By Mary Mullaj
Testing the waters of the Russian art market, the first major auctions of Russian art since the financial crisis will take place this week. Four London auction houses will seek to sell more than $133.8 million worth of paintings, Faberge items, Orthodox icons, silver and porcelein. Unusual items include a silver beer stein given to Buffalo Bill by Grand Prince Giorgii in 1889, czarist era military swords, and a silver tureen made in the form of a warship, probably for Catherine the Great.
Russians still have money to invest, and while many options may look risky these days, paintings do not go into default. Additionally, “Russian collectors have not been so hard hit by the financial crisis as collectors in the West,” stated Alexander Ivanov of the Russian National Museum. Those whose finances do remain strong might see this as a good moment to improve their collections.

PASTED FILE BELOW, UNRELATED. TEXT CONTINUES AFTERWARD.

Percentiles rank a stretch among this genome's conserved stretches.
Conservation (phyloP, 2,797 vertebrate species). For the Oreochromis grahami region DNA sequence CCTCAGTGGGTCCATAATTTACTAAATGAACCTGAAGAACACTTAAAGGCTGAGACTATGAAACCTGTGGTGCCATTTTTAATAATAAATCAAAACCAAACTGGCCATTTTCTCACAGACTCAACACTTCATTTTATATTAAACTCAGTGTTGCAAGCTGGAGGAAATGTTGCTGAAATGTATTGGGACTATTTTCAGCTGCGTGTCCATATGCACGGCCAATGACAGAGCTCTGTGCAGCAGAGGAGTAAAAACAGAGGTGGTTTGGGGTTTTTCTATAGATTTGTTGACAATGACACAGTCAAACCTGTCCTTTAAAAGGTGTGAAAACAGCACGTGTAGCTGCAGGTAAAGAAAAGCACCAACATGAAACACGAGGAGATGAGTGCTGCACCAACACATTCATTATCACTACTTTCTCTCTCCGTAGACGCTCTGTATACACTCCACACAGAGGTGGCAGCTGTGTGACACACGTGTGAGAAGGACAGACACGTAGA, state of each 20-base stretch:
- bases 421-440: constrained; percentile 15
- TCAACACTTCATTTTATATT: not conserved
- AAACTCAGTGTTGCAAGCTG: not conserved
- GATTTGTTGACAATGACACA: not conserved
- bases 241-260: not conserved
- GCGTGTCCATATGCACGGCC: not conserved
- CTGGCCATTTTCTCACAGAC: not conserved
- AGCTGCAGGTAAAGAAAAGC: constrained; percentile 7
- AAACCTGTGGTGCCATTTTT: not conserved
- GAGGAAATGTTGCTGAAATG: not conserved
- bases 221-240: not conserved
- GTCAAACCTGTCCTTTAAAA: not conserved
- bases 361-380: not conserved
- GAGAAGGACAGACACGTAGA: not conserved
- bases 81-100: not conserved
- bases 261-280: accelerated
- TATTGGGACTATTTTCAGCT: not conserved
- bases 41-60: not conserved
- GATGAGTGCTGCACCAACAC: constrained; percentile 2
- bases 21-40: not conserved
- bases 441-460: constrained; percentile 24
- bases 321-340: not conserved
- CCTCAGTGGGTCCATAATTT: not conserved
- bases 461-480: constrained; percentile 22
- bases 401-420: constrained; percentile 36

MacDougall Arts Ltd., which sells only Russian paintings and has two auctions a year (the last of which was disappointing) has the biggest lineup, with larger estimates than Sotheby’s and Christie’s. The top lot is a group of 122 ink drawings done by modernist painter Konstantin Somov, estimated to bring in up to $4.6 million. Sotheby’s offers 100 lots from a royal collection, that includes Faberge nephrite ornaments, hardstone animals, and enamel pictures fraomes. Its top lot is a 1845 work by Ivan Aivazocsky “View of Constantinople and the Boshorus,” with a high estimate of $4.6 million. The house said its estimate for the week’s total 668 lots are in excess of $46 million. Christie’s most expensive lot is a painting by Natalia Goncharova “Still Life with Watermelons,” while the total estimate for all of its 447 lots over four days is up to $41 million. After recent let downs at New York auctins, tt will be interesting to see whether Russian art buyers live up to expectations.